Share this page:
Stay connected:
Welcome to the Citywire Money Forums, where members share investment ideas and discuss everything to do with their money.

You'll need to log in or set up an account to start new discussions or reply to existing ones. See you inside!

Notification

Icon
Error

Safety of NS&I under labour
Simon Cook
Posted: 23 April 2018 11:34:04(UTC)
#1

Joined: 03/01/2012(UTC)
Posts: 7

Thanks: 10 times
Was thanked: 6 time(s) in 2 post(s)
We are soon to complete the sale on our house which has been rented out for the last two years as we now live in tied accommodation due to my wife’s job.

I have been trying to figure out what to do with the proceeds because we are not keen to buy another property simply to rent it out due to problems we have had with supposedly ‘model’ tenants. We have come to realise that we are not landlord material. Another reason for not buying a property to rent out is that where we live we simply cannot after letting agent fees get the same rate of return as some 3 year fixed rate bond accounts which are risk and also importantly stress free.

The money is large and we do not need to generate an income. Neither do we want to invest the money in stocks and shares as we do not want to take any risks with it (we will have to buy a house in 20 years time and also want to start gifting it to the children in the future). We would rather gently accrue interest on the money for the next 20 years in a risk free environment.

The number of 3 year fixed rate bonds that I could put the proceeds in, which have a 2.25% return or above, is an issue and could result in me having to park some money in an NS&I account (which is guaranteed by the government up to £1m). However, we already have premium bonds and one issue of fixed rate bonds with the NS&I so could have a substantial sum with them. I am reluctant to hold so much in a state-owned bank as I worry what a labour government under Jeremy Corbyn could possibly do.

I would be grateful for members’ views on the safety of NS&I accounts if there were a change of government.
1 user thanked Simon Cook for this post.
dd on 26/05/2018(UTC)
Tim D
Posted: 23 April 2018 12:34:15(UTC)
#2

Joined: 07/06/2017(UTC)
Posts: 492

Thanks: 1781 times
Was thanked: 721 time(s) in 322 post(s)
You're basically asking what the chances are such a government would default on its debts is. That'd be unprecedented for the UK I think (excepting some funny business in 1932 with WWI war bonds) and if there was a realistic chance of it happening I think you'd see the markets far more jittery about UK gilts already.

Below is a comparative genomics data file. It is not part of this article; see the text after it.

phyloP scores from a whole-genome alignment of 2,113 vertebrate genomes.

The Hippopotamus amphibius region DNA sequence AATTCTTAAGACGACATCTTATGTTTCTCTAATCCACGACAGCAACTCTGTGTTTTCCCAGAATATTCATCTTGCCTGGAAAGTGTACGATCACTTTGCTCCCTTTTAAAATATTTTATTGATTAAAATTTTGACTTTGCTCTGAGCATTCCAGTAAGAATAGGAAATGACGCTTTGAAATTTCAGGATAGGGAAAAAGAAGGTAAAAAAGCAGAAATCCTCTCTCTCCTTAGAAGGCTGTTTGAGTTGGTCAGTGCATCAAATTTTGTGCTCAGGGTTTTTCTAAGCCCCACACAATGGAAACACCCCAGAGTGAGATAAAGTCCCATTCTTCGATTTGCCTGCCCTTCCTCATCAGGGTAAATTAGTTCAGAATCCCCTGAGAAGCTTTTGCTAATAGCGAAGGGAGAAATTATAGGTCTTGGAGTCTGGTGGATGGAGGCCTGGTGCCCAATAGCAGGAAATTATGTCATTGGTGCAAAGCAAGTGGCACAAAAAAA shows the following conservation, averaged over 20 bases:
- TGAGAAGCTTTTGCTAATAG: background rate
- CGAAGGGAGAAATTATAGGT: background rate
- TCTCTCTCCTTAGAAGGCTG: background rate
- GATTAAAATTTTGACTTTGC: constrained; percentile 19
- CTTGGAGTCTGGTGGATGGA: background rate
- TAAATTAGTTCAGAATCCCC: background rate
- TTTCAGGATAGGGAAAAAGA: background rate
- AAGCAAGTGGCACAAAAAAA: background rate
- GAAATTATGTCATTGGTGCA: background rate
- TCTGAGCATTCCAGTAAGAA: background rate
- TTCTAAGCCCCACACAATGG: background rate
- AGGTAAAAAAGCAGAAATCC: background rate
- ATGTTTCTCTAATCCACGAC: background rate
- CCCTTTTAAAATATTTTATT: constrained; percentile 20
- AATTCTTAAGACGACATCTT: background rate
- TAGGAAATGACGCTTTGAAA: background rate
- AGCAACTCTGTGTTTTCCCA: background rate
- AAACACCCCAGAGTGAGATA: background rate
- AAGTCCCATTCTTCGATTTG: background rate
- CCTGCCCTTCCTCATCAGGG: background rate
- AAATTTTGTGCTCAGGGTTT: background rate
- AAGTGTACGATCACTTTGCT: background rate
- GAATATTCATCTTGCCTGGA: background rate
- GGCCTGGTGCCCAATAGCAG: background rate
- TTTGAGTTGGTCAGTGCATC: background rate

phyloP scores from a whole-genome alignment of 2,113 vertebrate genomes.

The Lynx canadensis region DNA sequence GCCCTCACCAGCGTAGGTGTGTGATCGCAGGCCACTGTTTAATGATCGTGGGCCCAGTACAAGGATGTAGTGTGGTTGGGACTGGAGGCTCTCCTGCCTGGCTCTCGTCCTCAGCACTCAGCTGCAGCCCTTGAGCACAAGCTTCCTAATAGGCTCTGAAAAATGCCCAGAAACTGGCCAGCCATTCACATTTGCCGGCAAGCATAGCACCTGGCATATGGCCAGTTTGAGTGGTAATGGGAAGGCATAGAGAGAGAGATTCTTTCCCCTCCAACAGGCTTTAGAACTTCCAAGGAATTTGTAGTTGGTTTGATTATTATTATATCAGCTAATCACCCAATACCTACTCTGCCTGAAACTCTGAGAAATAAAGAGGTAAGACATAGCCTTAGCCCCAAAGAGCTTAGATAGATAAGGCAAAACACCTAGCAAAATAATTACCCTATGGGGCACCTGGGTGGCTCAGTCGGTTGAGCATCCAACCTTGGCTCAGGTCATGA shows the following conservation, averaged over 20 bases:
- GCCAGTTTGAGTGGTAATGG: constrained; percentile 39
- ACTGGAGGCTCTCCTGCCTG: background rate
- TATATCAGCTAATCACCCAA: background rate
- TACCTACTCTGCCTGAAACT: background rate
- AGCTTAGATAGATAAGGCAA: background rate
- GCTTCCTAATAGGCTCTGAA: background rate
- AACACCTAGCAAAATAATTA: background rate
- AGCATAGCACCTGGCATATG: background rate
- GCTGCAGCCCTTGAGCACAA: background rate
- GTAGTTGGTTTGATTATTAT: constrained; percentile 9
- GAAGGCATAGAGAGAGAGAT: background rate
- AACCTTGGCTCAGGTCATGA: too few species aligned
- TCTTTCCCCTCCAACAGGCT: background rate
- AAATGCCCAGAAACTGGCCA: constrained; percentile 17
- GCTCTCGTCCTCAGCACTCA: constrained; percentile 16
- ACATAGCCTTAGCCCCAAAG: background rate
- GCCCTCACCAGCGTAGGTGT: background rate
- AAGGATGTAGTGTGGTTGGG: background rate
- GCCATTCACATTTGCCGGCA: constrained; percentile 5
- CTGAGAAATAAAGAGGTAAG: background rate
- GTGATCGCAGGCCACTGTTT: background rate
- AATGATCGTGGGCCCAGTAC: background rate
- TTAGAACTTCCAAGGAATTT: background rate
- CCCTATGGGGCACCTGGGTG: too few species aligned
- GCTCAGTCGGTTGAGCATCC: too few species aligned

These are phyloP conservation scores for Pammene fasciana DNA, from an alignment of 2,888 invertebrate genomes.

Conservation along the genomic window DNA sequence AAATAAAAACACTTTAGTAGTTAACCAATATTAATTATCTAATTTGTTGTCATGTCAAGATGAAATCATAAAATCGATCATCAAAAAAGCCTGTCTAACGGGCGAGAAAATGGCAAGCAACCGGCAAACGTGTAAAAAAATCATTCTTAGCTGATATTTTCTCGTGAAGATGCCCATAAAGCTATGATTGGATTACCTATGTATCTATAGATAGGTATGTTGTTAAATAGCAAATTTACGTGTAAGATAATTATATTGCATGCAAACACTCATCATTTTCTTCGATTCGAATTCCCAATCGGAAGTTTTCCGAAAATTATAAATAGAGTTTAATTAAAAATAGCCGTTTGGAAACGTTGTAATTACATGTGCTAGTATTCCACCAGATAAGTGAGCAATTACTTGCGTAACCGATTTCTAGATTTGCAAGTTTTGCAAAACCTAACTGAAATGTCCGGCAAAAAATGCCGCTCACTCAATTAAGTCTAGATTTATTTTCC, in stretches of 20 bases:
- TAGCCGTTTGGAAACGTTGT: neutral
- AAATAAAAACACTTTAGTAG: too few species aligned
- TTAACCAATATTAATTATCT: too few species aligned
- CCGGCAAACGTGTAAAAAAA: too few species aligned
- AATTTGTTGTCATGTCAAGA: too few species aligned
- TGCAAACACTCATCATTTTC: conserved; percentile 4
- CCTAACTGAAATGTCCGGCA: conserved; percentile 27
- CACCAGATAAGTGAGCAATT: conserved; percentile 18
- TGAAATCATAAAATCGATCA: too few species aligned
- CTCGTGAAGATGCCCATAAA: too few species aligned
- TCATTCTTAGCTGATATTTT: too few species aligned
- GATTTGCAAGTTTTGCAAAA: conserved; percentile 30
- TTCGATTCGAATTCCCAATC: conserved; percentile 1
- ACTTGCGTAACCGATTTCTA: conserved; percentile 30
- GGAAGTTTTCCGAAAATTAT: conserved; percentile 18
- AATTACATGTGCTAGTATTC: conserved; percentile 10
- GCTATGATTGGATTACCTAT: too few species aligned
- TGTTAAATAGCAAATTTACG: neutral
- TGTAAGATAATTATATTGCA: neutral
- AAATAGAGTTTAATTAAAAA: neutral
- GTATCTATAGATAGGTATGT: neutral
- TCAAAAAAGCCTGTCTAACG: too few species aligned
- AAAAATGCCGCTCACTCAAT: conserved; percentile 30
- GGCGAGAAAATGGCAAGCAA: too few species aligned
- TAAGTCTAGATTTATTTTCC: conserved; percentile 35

IMHO, more worrying for someone sitting on a lot of sterling fixed-interest assets is the prospects that election of such a government would immediately crash the pound and consequently pump up inflation. This is something Labour themselves recognize.

I don't envy you your problem; there's no easy solutions. The really paranoid will make noises about gold (or bitcoin!). International exposure is good... I got lucky with the Brexit referendum devaluation by (besides owning a lot of UK mega-caps and global funds) parking spare sterling in a USD bond ETF. Diversify diversify diversify.

Don't know if you've considered reinvesting the proceeds in trusts/funds with exposure to residential property? This might serve you well if you want to use the funds to reenter the housing market one day... some ideas here: http://moneyforums.cityw...ortfolio.aspx#post50445
1 user thanked Tim D for this post.
Simon Cook on 23/04/2018(UTC)
Simon Cook
Posted: 23 April 2018 13:26:13(UTC)
#3

Joined: 03/01/2012(UTC)
Posts: 7

Thanks: 10 times
Was thanked: 6 time(s) in 2 post(s)
Hi Tim, thanks for the reply.

If inflation rose I wouldn't worry so much as we don't need that money to live off as we have SIPPs and ISAs to cover that eventually as well as the state pension. The money would at least be safe and growing to some extent even though it would be less than the level of inflation.

Not sure if labour would ever try and penalise people on the total savings they had, but then I guess if they did that they would also take into account any property so nothing would be safe. But then we would be going down the road of Venezuela and I don't think we'd still be resident!

If labour did get in, the chances of which I think are receding slowly, then I would use some of the money to invest in the likely stock market fall as I did following the Brexit vote.